This Gun for Hire: 5 Russian Weapons of War for Sale
Russian arms are spread around the world. Here are some of the most lethal.
American arms reach a wide range of customers across the globe. However, there are some countries the United States will not sell weapons to for a variety of political and strategic concerns.
For these nations, Russia offers a reliable alternative to U.S. products. Although many Russian arms are of a lower caliber than American systems, Russia often sells more weapons for less money than Washington. Purchasing Russian weapons also provides a cheaper alternative for developing powers or smaller states who might otherwise be forced to establish their own domestic arms industries.
Moreover, many of Russia’s arms customers do not need weapons capable of knocking out advanced American systems. Countries like Ukraine and Georgia along with a range of non-state actors across Asia and the Middle East have aging or depleted arsenals. Their opponents need only acquire weapons that are better—not the best.
China is an obvious customer for many Russian weapons. Other rising powers like India, Brazil, Indonesia, and Iran continue to turn to Moscow to fill their arsenals. Even Western-aligned states like Turkey, Saudi Arabia, and South Korea have considered Russian arms in the past. Of course, the rapid proliferation of Russian weapons can be problematic, as many find their way into the hands of militant non-state actors and rogue regimes.
All that being said, here are the five best weapons Russia may sell around the world.
Although the Su-27’s modernized variant, the Su-35, surpasses the original Flanker in many categories, this Cold War classic remains a reliable model in Russian service and with a variety of other countries.
Entering service with the Soviet Air Force in 1985, the Flanker can achieve speeds above 2,500 km/h, outracing the F/A-18 and F-16. Russia, Belarus, Ukraine, Kazakhstan, and Uzbekistan inherited the U.S.S.R.’s Su-27 fleet. India and China both acquired rights to build Su-27s domestically, while Indonesia and Vietnam field the Flanker as well.
The Su-27 is notable for its versatility. In addition to the generation 4++ Su-35, the Su-27 can be adapted for a range of specialized roles. A navalized variant, the Su-33, can land on aircraft carriers while the Su-34 performs fighter-bomber missions.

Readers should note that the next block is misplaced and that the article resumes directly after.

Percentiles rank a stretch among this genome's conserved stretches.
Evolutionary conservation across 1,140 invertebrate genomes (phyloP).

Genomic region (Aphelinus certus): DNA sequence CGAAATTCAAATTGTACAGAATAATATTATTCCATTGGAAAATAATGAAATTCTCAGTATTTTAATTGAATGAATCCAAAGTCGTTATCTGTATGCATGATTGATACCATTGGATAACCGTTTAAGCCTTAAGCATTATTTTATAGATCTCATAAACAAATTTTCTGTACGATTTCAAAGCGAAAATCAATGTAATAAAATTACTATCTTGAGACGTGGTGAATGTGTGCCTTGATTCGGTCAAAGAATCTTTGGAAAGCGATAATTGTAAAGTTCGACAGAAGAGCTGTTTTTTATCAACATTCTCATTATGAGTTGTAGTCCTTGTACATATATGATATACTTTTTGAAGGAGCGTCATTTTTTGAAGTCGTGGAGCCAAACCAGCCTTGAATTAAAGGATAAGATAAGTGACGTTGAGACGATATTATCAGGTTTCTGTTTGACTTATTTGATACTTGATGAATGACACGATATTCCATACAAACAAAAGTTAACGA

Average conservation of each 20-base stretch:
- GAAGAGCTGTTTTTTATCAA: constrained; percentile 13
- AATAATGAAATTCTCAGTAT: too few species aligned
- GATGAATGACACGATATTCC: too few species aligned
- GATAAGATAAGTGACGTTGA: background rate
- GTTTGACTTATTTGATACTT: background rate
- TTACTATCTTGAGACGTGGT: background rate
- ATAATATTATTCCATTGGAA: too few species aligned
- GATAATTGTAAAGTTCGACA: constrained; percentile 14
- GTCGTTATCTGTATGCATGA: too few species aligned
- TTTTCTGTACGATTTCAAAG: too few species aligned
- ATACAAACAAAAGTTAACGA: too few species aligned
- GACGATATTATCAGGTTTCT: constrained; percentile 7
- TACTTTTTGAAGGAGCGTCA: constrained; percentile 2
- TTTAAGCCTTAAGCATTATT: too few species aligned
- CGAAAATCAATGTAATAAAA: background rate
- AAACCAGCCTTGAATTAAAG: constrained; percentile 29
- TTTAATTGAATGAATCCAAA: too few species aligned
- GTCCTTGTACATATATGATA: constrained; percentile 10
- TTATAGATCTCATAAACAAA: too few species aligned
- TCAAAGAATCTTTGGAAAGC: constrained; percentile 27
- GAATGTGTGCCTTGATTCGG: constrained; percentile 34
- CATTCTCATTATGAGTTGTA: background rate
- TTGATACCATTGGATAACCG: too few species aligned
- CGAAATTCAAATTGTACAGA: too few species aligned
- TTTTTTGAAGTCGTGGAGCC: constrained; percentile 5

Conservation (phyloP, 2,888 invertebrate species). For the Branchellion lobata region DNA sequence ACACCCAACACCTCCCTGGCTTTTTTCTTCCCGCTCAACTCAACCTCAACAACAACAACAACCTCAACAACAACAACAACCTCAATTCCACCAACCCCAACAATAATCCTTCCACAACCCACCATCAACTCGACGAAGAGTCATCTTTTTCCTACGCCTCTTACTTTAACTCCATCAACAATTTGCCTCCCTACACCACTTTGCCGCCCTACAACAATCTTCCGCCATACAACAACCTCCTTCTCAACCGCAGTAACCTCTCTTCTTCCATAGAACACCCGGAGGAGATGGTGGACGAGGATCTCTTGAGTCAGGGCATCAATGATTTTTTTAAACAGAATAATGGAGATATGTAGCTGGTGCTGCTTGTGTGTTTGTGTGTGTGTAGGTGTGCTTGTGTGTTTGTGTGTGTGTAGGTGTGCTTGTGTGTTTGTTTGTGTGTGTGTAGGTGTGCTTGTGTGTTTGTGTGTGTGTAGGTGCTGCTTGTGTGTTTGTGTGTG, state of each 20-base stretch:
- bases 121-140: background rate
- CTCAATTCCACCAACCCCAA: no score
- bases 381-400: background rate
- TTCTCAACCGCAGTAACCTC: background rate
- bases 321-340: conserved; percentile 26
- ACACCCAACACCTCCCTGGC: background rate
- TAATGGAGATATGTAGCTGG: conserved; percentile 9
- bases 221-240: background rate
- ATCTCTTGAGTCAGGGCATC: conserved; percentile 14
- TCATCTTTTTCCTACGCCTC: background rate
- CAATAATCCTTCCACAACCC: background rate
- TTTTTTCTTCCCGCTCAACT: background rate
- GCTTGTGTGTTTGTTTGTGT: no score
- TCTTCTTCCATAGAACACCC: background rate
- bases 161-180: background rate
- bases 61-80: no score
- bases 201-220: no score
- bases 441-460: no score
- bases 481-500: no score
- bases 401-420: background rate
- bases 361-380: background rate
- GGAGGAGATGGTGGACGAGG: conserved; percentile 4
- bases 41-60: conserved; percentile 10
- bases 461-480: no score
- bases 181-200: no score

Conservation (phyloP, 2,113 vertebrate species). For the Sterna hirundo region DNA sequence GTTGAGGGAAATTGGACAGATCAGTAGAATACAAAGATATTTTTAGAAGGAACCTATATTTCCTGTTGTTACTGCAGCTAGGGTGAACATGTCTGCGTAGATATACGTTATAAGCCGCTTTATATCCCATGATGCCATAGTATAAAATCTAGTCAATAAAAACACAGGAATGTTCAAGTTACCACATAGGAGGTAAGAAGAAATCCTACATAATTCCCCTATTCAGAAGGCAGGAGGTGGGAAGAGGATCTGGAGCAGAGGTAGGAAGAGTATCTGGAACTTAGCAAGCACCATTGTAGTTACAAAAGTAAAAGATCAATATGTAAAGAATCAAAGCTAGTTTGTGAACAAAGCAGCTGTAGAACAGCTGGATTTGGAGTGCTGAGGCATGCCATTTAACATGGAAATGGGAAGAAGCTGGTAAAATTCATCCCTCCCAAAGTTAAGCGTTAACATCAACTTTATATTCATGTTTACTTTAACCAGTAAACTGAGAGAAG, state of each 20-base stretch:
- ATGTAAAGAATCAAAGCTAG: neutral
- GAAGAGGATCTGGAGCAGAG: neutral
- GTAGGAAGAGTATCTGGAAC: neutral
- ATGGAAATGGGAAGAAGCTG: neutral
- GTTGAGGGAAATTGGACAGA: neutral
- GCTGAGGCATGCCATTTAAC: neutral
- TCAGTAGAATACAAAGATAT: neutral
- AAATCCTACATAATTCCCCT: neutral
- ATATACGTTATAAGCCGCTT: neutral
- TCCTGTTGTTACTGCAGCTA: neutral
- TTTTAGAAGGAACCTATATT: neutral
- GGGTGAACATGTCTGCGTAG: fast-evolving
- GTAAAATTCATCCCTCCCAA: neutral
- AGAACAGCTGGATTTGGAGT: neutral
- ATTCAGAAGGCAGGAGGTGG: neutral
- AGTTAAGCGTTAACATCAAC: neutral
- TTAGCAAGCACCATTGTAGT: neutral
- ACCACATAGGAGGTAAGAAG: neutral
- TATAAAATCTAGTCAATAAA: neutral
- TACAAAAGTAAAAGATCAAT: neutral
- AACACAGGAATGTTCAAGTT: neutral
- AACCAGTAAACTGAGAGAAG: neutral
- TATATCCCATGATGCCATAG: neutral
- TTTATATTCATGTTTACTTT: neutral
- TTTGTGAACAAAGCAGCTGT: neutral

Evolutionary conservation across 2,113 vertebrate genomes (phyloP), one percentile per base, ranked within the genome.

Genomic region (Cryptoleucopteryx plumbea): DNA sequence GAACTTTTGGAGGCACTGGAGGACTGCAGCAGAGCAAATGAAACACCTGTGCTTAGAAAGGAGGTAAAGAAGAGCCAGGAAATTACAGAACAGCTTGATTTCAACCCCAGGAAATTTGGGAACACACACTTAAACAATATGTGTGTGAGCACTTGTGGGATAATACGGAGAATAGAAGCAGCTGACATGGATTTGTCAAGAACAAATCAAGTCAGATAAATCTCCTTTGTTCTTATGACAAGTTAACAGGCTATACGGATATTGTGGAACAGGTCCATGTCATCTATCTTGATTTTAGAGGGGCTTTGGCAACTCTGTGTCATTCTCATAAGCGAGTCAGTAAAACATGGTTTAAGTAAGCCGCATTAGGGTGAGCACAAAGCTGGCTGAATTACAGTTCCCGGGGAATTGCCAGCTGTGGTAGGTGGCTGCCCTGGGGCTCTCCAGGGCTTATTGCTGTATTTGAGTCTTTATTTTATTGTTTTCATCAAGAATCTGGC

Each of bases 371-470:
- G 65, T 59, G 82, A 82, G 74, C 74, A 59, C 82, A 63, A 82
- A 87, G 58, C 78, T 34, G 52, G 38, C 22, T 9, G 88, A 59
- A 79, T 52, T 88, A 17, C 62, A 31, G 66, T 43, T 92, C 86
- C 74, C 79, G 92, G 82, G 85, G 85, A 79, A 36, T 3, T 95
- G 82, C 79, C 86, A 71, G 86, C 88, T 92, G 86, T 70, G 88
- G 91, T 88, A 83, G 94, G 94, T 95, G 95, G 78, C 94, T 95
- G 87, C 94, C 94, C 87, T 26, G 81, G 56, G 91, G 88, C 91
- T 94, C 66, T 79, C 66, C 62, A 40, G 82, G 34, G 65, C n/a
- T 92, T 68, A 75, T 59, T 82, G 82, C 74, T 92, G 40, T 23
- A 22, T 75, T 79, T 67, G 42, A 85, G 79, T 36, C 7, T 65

With a variety of combat roles and years of service, the Su-27 promises to remain a staple in many air forces for years to come, even as newer, more expensive designs emerge.
Sukhoi’s Su-35 is easily the most formidable fighter in active Russian service and will retain that status until Moscow is able to field the T-50 PAK FA. An upgraded version of the late Cold War-era Su-27 “Flanker”, the “Super Flanker” can hold its own against most fourth generation American models. Some United States Air Force officials even suspect the Su-35 could pose a threat to the stealthy fifth generation F-35 Joint Strike Fighter (JSF).
A 1,600 km combat radius makes the Su-35 an effective tool for any military to project power at considerable distance. The Super Flanker’s surface is coated with Radar Absorbent Material (RAM), giving the plane some fifth generation stealth qualities on a reliable fourth generation platform. A range of air-to-ground and air-to-air weapons can be fitted to the Su-35, making the aircraft useful for a variety of missions.
All of these qualities make Sukhoi’s upgraded 4++ generation plane desirable to a host of potential customers, China chief among them. The ability to match American fighters in battle could be particularly useful for Beijing should conflict ever erupt with the United States. Perhaps most importantly, the Su-35’s range would allow China to patrol more of the distant waters in the South China Sea.
Although no sales have officially occurred as of yet, Moscow is eager to find buyers for the Super Flanker. Outside of China, Russia has targeted South Korea, Indonesia, India, and Brazil as potential customers.